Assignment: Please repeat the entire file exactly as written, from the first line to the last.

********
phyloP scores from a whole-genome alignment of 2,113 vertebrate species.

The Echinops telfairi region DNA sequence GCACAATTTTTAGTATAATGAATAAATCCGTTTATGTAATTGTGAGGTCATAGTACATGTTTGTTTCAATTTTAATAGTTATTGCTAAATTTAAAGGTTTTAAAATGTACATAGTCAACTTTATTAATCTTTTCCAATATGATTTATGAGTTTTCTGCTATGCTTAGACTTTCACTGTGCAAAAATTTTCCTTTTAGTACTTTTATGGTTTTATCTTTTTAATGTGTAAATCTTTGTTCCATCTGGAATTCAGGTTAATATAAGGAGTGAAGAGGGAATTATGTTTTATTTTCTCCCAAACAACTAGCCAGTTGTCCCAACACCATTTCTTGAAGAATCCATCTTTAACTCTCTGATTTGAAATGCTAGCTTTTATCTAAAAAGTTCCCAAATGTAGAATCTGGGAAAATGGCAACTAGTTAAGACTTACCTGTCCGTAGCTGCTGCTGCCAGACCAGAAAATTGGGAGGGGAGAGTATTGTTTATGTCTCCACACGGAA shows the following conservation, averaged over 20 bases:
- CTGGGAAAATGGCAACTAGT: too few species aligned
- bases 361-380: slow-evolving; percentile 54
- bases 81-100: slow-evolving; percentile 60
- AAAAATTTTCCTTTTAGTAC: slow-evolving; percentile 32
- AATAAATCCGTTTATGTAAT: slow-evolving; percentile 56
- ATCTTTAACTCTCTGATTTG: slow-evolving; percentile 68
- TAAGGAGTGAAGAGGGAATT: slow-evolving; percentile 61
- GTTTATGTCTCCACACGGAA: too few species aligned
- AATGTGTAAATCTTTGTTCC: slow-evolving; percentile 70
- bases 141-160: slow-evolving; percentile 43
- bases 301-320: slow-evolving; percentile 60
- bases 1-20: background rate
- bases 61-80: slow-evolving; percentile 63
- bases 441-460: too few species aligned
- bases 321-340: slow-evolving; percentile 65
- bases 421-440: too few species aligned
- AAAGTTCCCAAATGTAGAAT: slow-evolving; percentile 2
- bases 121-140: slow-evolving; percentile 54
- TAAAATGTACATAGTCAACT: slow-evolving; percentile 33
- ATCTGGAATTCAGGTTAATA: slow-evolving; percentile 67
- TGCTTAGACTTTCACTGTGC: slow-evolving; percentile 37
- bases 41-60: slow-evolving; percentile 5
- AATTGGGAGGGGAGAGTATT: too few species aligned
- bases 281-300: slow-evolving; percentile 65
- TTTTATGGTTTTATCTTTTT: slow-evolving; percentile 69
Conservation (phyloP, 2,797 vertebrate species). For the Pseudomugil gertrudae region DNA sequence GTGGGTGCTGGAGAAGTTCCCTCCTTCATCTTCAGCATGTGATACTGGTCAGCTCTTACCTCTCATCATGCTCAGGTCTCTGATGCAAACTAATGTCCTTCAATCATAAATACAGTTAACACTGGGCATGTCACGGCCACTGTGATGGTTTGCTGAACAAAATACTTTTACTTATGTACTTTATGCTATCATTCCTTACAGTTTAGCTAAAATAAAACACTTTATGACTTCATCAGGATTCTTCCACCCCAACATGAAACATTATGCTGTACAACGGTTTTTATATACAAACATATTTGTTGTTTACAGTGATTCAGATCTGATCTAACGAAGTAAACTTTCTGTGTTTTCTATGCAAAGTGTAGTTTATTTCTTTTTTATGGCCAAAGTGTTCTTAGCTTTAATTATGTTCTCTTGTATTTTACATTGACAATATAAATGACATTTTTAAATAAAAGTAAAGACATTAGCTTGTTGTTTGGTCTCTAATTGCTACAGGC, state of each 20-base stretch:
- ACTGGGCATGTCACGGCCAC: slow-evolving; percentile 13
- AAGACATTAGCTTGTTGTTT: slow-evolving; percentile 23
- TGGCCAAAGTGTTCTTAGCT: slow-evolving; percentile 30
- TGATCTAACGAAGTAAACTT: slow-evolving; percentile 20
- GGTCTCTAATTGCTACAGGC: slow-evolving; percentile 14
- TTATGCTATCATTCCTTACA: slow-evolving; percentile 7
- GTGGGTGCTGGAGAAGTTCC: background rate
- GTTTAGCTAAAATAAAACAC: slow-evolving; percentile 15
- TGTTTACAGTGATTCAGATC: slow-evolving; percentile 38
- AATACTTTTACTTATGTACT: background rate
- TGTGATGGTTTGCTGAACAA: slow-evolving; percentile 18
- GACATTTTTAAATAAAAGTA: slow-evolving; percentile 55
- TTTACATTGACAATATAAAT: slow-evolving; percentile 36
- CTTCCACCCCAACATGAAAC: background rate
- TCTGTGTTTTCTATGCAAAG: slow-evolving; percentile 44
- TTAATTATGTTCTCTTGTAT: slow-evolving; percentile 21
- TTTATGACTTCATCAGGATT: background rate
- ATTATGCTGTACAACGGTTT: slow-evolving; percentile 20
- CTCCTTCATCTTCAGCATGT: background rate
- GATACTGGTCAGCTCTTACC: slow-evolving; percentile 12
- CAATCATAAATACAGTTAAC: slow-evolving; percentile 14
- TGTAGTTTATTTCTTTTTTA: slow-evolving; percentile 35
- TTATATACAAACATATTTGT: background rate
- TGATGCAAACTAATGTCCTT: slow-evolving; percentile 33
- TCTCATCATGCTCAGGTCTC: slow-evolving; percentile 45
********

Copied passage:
phyloP scores from a whole-genome alignment of 2,113 vertebrate species.

The Echinops telfairi region DNA sequence GCACAATTTTTAGTATAATGAATAAATCCGTTTATGTAATTGTGAGGTCATAGTACATGTTTGTTTCAATTTTAATAGTTATTGCTAAATTTAAAGGTTTTAAAATGTACATAGTCAACTTTATTAATCTTTTCCAATATGATTTATGAGTTTTCTGCTATGCTTAGACTTTCACTGTGCAAAAATTTTCCTTTTAGTACTTTTATGGTTTTATCTTTTTAATGTGTAAATCTTTGTTCCATCTGGAATTCAGGTTAATATAAGGAGTGAAGAGGGAATTATGTTTTATTTTCTCCCAAACAACTAGCCAGTTGTCCCAACACCATTTCTTGAAGAATCCATCTTTAACTCTCTGATTTGAAATGCTAGCTTTTATCTAAAAAGTTCCCAAATGTAGAATCTGGGAAAATGGCAACTAGTTAAGACTTACCTGTCCGTAGCTGCTGCTGCCAGACCAGAAAATTGGGAGGGGAGAGTATTGTTTATGTCTCCACACGGAA shows the following conservation, averaged over 20 bases:
- CTGGGAAAATGGCAACTAGT: too few species aligned
- bases 361-380: slow-evolving; percentile 54
- bases 81-100: slow-evolving; percentile 60
- AAAAATTTTCCTTTTAGTAC: slow-evolving; percentile 32
- AATAAATCCGTTTATGTAAT: slow-evolving; percentile 56
- ATCTTTAACTCTCTGATTTG: slow-evolving; percentile 68
- TAAGGAGTGAAGAGGGAATT: slow-evolving; percentile 61
- GTTTATGTCTCCACACGGAA: too few species aligned
- AATGTGTAAATCTTTGTTCC: slow-evolving; percentile 70
- bases 141-160: slow-evolving; percentile 43
- bases 301-320: slow-evolving; percentile 60
- bases 1-20: background rate
- bases 61-80: slow-evolving; percentile 63
- bases 441-460: too few species aligned
- bases 321-340: slow-evolving; percentile 65
- bases 421-440: too few species aligned
- AAAGTTCCCAAATGTAGAAT: slow-evolving; percentile 2
- bases 121-140: slow-evolving; percentile 54
- TAAAATGTACATAGTCAACT: slow-evolving; percentile 33
- ATCTGGAATTCAGGTTAATA: slow-evolving; percentile 67
- TGCTTAGACTTTCACTGTGC: slow-evolving; percentile 37
- bases 41-60: slow-evolving; percentile 5
- AATTGGGAGGGGAGAGTATT: too few species aligned
- bases 281-300: slow-evolving; percentile 65
- TTTTATGGTTTTATCTTTTT: slow-evolving; percentile 69
Conservation (phyloP, 2,797 vertebrate species). For the Pseudomugil gertrudae region DNA sequence GTGGGTGCTGGAGAAGTTCCCTCCTTCATCTTCAGCATGTGATACTGGTCAGCTCTTACCTCTCATCATGCTCAGGTCTCTGATGCAAACTAATGTCCTTCAATCATAAATACAGTTAACACTGGGCATGTCACGGCCACTGTGATGGTTTGCTGAACAAAATACTTTTACTTATGTACTTTATGCTATCATTCCTTACAGTTTAGCTAAAATAAAACACTTTATGACTTCATCAGGATTCTTCCACCCCAACATGAAACATTATGCTGTACAACGGTTTTTATATACAAACATATTTGTTGTTTACAGTGATTCAGATCTGATCTAACGAAGTAAACTTTCTGTGTTTTCTATGCAAAGTGTAGTTTATTTCTTTTTTATGGCCAAAGTGTTCTTAGCTTTAATTATGTTCTCTTGTATTTTACATTGACAATATAAATGACATTTTTAAATAAAAGTAAAGACATTAGCTTGTTGTTTGGTCTCTAATTGCTACAGGC, state of each 20-base stretch:
- ACTGGGCATGTCACGGCCAC: slow-evolving; percentile 13
- AAGACATTAGCTTGTTGTTT: slow-evolving; percentile 23
- TGGCCAAAGTGTTCTTAGCT: slow-evolving; percentile 30
- TGATCTAACGAAGTAAACTT: slow-evolving; percentile 20
- GGTCTCTAATTGCTACAGGC: slow-evolving; percentile 14
- TTATGCTATCATTCCTTACA: slow-evolving; percentile 7
- GTGGGTGCTGGAGAAGTTCC: background rate
- GTTTAGCTAAAATAAAACAC: slow-evolving; percentile 15
- TGTTTACAGTGATTCAGATC: slow-evolving; percentile 38
- AATACTTTTACTTATGTACT: background rate
- TGTGATGGTTTGCTGAACAA: slow-evolving; percentile 18
- GACATTTTTAAATAAAAGTA: slow-evolving; percentile 55
- TTTACATTGACAATATAAAT: slow-evolving; percentile 36
- CTTCCACCCCAACATGAAAC: background rate
- TCTGTGTTTTCTATGCAAAG: slow-evolving; percentile 44
- TTAATTATGTTCTCTTGTAT: slow-evolving; percentile 21
- TTTATGACTTCATCAGGATT: background rate
- ATTATGCTGTACAACGGTTT: slow-evolving; percentile 20
- CTCCTTCATCTTCAGCATGT: background rate
- GATACTGGTCAGCTCTTACC: slow-evolving; percentile 12
- CAATCATAAATACAGTTAAC: slow-evolving; percentile 14
- TGTAGTTTATTTCTTTTTTA: slow-evolving; percentile 35
- TTATATACAAACATATTTGT: background rate
- TGATGCAAACTAATGTCCTT: slow-evolving; percentile 33
- TCTCATCATGCTCAGGTCTC: slow-evolving; percentile 45